By Amanda Kay
Abraham a.k.a Sydney Batters, is a sweet, sentimental soul who’s guilty pleasure is children’s movies. Abraham is actually the name her parents were planning to bestow upon her, should she have been born of the opposite sex. Now it serves her musical alter ego.
This folk powerhouse brought a house-party to a silent, enraptured audience as she performed ‘This Old Heart.’ That’s when I first met her. Abraham left such an impression that I knew I had to meet her. Young, raw, down-to-earth and a sound that envelops like a warm blanket on a rainy day.
Southern influences like country, folk, jazz and blues from the ’20s and ’30s weave throughout Abraham’s folk sound. She has family in Tennessee and has many fond memories of storms, snakeskins and fireflies. One can almost feel as though they can see those fireflies when listening to ‘Naked Daughter.’
While Abraham is a sentimental person also she admits to being a rather sensitive person. When creating ‘This Old Heart,’ she explains that she endured a bout of depression and felt “like every colour I’ve ever seen was just pouring out of me.” But she also says that her depth of sensitivity allows her to create outside of emotional dark periods.
When she creates music, it’s neither the instrument nor the words that come first. They come at the same time, in step with the emotion.
Joni Mitchell is also a big influence on her, as she feels a connection to her musically and personally. Yet, when asked who she’d dream of playing with Abraham surprises us with selecting Anais Mitchell, an “underground true folk artist who’s true and dedicated.”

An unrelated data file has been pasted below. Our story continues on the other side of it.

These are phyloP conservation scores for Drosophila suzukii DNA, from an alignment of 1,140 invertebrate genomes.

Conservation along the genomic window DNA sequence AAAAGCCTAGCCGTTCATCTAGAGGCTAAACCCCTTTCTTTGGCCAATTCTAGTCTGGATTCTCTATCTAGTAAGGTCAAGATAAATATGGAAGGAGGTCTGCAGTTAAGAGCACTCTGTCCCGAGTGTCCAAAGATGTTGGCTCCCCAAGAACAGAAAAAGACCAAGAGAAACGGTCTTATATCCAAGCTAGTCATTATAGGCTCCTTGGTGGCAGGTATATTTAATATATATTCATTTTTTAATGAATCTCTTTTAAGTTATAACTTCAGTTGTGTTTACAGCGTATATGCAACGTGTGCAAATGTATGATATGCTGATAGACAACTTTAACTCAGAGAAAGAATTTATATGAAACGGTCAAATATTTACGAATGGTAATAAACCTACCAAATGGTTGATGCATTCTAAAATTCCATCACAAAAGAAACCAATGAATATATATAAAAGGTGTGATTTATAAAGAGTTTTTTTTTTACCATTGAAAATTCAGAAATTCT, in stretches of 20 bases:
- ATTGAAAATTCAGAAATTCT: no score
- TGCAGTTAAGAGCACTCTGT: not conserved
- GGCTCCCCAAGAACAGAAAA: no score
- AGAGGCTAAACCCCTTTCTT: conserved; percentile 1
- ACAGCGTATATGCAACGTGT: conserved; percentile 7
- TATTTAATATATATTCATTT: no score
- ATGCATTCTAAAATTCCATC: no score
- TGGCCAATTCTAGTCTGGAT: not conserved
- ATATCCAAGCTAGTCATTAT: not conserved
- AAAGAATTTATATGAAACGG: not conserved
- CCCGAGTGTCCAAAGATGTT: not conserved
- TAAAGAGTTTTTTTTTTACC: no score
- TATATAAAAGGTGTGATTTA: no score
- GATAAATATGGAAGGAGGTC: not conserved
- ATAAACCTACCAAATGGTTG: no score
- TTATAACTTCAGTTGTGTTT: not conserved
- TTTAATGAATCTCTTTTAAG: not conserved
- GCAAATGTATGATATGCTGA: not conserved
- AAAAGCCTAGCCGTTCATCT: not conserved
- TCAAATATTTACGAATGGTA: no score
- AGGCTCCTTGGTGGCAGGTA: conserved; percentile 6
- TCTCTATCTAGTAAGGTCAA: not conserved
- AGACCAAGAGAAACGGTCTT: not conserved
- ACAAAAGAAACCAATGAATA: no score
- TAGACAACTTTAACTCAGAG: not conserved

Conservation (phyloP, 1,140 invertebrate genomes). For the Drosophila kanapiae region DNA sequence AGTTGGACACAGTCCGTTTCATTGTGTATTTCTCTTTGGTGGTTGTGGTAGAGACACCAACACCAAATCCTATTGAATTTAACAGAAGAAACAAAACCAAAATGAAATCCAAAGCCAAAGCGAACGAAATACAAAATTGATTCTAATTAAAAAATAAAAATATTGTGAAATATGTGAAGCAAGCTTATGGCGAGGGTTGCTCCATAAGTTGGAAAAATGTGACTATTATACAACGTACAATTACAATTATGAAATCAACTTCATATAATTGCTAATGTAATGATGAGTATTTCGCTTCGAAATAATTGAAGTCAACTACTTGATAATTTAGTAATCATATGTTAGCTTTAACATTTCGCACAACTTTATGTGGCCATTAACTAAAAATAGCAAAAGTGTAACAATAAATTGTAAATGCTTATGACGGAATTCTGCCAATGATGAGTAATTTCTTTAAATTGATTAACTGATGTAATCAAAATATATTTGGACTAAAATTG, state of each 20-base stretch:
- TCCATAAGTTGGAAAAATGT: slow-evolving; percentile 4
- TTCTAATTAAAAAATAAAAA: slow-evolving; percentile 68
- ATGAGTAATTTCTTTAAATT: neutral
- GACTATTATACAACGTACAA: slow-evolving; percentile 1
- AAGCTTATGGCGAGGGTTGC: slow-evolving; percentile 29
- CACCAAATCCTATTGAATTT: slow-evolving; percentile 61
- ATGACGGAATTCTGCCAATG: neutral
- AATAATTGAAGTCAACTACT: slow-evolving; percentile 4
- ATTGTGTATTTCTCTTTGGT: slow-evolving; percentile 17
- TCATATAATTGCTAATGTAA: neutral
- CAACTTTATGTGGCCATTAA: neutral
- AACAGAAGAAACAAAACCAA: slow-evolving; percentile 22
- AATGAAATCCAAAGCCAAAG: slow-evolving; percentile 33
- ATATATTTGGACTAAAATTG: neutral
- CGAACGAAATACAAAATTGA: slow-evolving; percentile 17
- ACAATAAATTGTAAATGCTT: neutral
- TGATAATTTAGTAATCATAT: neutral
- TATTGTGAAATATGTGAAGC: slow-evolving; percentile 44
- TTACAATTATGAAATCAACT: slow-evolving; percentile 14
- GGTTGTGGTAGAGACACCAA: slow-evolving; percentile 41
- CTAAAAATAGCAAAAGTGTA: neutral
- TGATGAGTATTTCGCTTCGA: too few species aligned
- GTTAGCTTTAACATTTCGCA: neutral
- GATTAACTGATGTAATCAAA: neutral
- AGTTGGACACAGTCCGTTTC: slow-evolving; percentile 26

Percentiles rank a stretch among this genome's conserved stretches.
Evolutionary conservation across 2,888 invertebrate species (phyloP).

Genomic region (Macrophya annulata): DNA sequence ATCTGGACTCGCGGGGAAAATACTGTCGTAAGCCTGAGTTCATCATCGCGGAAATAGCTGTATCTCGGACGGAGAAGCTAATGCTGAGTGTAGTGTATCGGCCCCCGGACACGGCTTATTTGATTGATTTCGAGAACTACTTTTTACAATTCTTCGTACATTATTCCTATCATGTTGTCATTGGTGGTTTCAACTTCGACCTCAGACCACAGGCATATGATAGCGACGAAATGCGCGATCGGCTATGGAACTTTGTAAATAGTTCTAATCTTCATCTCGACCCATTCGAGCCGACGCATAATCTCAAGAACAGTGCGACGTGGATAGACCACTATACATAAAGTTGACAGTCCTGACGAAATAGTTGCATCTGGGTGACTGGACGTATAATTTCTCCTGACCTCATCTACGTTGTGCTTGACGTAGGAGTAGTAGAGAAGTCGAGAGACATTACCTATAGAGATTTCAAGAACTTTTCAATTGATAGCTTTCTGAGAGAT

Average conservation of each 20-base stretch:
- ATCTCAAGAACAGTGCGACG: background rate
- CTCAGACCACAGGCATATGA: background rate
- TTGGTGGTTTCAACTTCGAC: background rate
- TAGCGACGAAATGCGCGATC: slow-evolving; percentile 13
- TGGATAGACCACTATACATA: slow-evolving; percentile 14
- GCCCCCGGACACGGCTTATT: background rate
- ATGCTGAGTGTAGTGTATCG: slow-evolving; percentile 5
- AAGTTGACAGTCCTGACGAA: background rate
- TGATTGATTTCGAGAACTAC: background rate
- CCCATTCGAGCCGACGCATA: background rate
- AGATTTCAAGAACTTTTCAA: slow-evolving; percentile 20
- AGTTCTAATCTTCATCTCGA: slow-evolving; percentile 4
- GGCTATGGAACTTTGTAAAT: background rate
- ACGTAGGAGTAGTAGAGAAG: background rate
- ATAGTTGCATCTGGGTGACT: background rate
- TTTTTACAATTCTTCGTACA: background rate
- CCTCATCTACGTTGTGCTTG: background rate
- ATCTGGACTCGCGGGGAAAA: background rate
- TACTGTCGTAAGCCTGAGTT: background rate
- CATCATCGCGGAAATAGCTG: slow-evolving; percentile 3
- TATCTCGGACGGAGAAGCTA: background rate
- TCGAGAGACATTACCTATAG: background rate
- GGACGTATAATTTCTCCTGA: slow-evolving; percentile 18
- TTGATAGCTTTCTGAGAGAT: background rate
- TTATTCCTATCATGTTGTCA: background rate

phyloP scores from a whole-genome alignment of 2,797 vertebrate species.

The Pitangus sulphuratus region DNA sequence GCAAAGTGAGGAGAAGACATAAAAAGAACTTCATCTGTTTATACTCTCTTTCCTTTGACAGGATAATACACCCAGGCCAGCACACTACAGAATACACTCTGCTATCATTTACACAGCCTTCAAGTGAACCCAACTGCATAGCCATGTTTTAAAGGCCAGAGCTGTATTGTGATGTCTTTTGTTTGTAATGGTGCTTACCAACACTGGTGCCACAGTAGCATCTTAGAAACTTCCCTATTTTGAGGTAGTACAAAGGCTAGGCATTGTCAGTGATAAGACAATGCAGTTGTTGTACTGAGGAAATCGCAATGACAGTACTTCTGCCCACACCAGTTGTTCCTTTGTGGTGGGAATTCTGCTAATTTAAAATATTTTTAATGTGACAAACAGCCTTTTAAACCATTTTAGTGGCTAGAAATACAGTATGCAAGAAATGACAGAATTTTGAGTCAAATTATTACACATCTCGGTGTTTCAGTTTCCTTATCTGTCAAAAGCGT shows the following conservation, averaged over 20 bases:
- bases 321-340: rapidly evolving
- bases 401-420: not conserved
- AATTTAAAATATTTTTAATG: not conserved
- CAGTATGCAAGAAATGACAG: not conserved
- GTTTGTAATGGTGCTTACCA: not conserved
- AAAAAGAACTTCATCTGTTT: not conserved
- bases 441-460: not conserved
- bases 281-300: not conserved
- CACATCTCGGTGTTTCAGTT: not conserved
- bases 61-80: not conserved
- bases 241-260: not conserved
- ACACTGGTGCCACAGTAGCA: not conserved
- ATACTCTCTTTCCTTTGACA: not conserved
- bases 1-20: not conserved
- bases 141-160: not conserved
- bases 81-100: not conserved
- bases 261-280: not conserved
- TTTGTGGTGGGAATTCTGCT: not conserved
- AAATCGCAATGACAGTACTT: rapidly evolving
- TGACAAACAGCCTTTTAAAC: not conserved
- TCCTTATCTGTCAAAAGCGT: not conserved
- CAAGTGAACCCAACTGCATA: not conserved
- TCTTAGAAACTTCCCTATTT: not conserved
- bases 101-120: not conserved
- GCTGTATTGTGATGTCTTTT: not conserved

Patti Smith comes as a close second, another artist whose poetry she holds in high regard.
“I used to look back with nostalgia about all that’s going on [in the 70s] but there’s a lot going on now, too”, says the Victoria native. Being from the Island, the scene is smaller than bigger cities, but it’s more supportive, she says, so there are benefits to being where she’s at.
“People kind of treat you differently and it frustrates me. Often if you tell people you’re a musician they assume you’re a singer,” Abraham says when asked what it’s like to be a woman in the industry.
Despite finding that she’s routinely underestimated due to her sex, Abraham is reluctant to complain. She’s happy to watch their look of surprise when she picks up her guitar.
Being Canadian is “actually lucky,” finding her audiences are quite open and accepting. Abraham went on a tour of Western Canada with Kirsten Ludwig earlier in the year, and is now back in Victoria playing local shows and festivals such as Rifflandia.
Abraham is planning on releasing a new single called “Wild Women of the Wind” in February of next year, followed by her first full-length album in 2016, for which she will tour across Canada.
You can check out her current album This Old Heart and stay tuned for her new music and tour information at abrahammusic.info.